Mt. Hood National Forest Issues Campfire & Off Road Vehicle Restrictions

Due to continued dry and hot weather conditions on the Mt. Hood National Forest, officials issued public use fire restrictions on Wednesday, August 9, 2017.

Campfires are now only allowed in fire rings located in designated developed recreation sites. The list of designated developed recreation sites where campfires are allowed is posted on the Mt. Hood National Forest web site Forest Orders page.  Dispersed campfires, ATV use, and smoking outside enclosed buildings or vehicles will be prohibited on National Forest lands encompassing the entire Mt. Hood National Forest until these restrictions are lifted.

OHV use will be prohibited in the McCubbins, La Dee, and Rock Creek OHV areas.

Under these public use fire restrictions the following acts are prohibited on the Mt. Hood National Forest:
- Building, maintaining, attending, or using a fire, campfire or charcoal fire, except in provided metal campfire rings or grills in designated recreation sites described in the Forest Order. Portable cooking stoves and lanterns using liquefied or bottled fuel are permissible in dispersed areas.
- Smoking, except within an enclosed vehicle or building, a developed campground or while stopped in an area at least three feet in diameter, which is barren and cleared of all flammable material.
- Operating a generator, except in designated developed recreation sites described the Forest Order.
- Possessing or using motorized vehicles (Motorcycles, ATVs, OHVs, etc.) on National Forest system trails.

In addition, the entire Mt. Hood National Forest is under Industrial Fire Precaution Level (IFPL) 2. Restrictions on firewood cutting, timber operations, and other industrial operations performed on National Forest System Land will be required to follow IFPL 2 requirements. Included in these requirements is a prohibition on chainsaw use after 1:00 p.m. and the need to maintain a fire watch of at least one hour following the use of a chainsaw. For detailed information about IFPL regulations please visit the Fire Information page on the Mt. Hood NF website.

The Forest Service would like to remind forest users of one activity that can pose a significant risk of starting fires but is often overlooked: recreational target shooting. While target shooting is a legitimate use of National Forest System lands when conducted in a safe and responsible manner, it has the potential to ignite forest fires in hot and dry conditions. Shooters are reminded to remain vigilant and refrain from target shooting in the afternoon when fire danger is high.

If campers have a fire within a fire ring in a designated developed campground, they are encouraged to keep fires small. Campfires must be attended at all times and drowned with water, stirred, and be cold to the touch before being left unattended. Campers outside of designated developed campgrounds must use flame sources that can be turned off, such as a gas grill or propane camp stove. A good rule of thumb is, “if you can turn it off it’s allowed.”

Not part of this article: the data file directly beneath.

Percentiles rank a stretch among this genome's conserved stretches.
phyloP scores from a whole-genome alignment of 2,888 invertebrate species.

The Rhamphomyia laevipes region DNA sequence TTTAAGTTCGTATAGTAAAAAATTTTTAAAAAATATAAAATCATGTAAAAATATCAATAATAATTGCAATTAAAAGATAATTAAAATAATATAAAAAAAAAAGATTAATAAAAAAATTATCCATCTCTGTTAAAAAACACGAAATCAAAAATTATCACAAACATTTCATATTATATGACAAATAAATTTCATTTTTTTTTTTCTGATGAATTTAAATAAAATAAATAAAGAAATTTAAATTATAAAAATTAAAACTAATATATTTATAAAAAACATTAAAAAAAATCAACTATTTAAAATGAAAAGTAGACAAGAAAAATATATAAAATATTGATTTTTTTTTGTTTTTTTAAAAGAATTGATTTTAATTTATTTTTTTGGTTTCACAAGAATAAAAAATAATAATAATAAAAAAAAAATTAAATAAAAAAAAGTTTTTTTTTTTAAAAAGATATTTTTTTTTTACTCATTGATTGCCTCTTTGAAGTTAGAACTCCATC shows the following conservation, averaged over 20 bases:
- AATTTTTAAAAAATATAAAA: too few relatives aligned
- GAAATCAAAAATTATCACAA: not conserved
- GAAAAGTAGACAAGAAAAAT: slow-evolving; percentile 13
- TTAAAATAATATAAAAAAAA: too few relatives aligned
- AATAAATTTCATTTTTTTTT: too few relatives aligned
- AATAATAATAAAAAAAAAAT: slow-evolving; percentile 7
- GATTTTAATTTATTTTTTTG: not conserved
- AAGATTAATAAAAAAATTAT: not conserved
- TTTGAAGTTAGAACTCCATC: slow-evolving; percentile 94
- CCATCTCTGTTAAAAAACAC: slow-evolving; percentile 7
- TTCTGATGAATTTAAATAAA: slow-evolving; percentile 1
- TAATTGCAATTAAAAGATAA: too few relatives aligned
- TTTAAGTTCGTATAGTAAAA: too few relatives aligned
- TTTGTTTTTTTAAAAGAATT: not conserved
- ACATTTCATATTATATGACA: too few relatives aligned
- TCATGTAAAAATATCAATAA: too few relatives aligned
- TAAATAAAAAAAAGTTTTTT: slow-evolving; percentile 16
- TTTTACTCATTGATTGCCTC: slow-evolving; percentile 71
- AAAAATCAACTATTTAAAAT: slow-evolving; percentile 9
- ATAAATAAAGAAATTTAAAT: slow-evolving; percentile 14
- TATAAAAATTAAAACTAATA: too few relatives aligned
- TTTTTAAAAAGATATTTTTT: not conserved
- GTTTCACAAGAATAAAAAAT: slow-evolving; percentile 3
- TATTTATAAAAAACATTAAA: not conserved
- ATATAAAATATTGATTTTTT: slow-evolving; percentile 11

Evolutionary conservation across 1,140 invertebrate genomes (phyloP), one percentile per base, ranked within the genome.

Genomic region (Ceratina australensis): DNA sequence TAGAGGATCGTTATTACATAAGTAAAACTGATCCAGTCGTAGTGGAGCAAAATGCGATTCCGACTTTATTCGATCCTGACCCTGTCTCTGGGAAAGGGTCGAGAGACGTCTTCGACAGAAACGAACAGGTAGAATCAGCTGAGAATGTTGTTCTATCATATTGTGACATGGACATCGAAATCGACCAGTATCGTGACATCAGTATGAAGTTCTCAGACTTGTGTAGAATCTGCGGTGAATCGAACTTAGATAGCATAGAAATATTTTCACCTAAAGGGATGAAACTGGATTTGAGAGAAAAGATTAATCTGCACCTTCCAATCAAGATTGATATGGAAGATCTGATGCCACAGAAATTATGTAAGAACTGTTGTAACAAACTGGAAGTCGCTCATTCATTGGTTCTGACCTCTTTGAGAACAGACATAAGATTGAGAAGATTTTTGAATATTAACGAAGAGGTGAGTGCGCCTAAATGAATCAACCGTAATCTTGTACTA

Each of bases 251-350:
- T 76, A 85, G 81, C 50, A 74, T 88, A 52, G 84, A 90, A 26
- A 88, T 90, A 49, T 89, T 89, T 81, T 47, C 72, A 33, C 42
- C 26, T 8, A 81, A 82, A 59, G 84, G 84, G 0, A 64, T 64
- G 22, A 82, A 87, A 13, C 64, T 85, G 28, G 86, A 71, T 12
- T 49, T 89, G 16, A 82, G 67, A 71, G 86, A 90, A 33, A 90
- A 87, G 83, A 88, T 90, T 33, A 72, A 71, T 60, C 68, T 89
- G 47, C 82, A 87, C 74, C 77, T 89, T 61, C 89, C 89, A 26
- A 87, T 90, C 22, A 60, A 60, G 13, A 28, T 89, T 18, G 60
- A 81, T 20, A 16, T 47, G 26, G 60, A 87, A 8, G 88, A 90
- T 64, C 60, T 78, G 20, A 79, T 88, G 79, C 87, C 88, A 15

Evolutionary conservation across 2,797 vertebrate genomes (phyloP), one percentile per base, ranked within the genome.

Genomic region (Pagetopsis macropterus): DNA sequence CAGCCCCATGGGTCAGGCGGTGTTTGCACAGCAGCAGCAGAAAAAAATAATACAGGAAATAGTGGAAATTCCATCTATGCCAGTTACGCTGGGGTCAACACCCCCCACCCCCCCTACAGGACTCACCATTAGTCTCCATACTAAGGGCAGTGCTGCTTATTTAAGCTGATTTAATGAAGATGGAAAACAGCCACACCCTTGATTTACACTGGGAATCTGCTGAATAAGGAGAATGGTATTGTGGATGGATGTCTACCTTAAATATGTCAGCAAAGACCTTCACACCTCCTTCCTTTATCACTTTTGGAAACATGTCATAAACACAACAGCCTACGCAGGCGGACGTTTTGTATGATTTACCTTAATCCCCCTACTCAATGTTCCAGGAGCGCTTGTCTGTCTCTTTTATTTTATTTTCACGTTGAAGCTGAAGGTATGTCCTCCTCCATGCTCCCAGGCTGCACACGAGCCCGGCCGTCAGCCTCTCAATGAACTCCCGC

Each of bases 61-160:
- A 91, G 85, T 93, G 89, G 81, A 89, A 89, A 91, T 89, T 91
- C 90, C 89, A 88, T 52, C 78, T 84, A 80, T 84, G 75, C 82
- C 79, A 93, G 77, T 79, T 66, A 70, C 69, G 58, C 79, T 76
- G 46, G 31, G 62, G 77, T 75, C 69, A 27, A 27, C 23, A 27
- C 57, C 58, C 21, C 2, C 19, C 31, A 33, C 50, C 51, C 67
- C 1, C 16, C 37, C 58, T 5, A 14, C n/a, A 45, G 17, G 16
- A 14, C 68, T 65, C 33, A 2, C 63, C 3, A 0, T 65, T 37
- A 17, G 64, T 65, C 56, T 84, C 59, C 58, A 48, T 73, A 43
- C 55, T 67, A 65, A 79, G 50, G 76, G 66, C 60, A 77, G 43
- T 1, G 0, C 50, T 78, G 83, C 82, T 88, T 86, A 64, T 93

Wildfire starts with the current hot, dry conditions pose a greater threat to firefighter safety, public safety, and personal property in general and if a wildfire were to escape initial attack it has the potential to spread rapidly in these conditions.

“We know campfires are a big part of camping, but this year is unusually hot and dry so we all need to do our part to ensure the safety of the public,” said Forest Supervisor Jim DeMaagd.

Individuals starting fires will be held responsible for the costs of property damage and staffing fires as well as criminal charges of any possible loss of life. The Mt. Hood National Forest asks visitors to please follow these rules to ensure everyone’s safety and enjoyment.

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Campfires are permitted in fire rings located in the following Designated Developed Recreation Sites

Barlow Ranger District

Bear Springs CG

Bear Springs Picnic Grounds

Bonnie Crossing CG

Clear Creek CG

Eight Mile Crossing CG

Forest Creek CG

Knebel Spring CG

Little Badger CG

Lower Eight Mile Crossing CG

McCubbins Gulch CG

Pebble Ford CG

Rock Creek CG

Spring Drive RV Campground

Underhill Site

Hood River Ranger District

Barlow Creek CG

Barlow Crossing CG

Frog Lake CG

Frog Lake Picnic Ground

 Kinnikinnick CG

Lost Lake CG

Nottingham CG

Sherwood CG

Clackamas River Ranger District

Armstrong CG

Bagby CG

Camp Ten CG

Carter Bridge CG

Fish Creek CG

Harriet Lake CG

Hideaway Lake CG

Horseshoe Lake CG

Indian Henry CG

Kingfisher CG

Lazy Bend CG

Lockaby CG

Lower Lake CG

Olallie Lake Picnic Area

Paul Dennis CG

Peninsula CG

Raab CG

Rainbow CG

Ripplebrook CG

Riverford CG

Riverside CG

Roaring River CG

Shellrock Creek CG

Sunstrip CG

Triangle Lake Equestrian CG

Zigzag Ranger District

Alpine CG

Camp Creek CG

 Clackamas Lake CG

Gone Creek CG

Green Canyon CG

Hood View CG

Joe Graham Horse

Little Crater Lake CG

Lost Creek Lake CG

Meditation Point CG

McNeil CG

North Arm CG

Oak Fork CG

Pine Point CG

Pine Point Day Use Area

Riley Horse CG

Still Creek CG

Tollgate CG

Trillium Lake CG

West Shore Day Use Area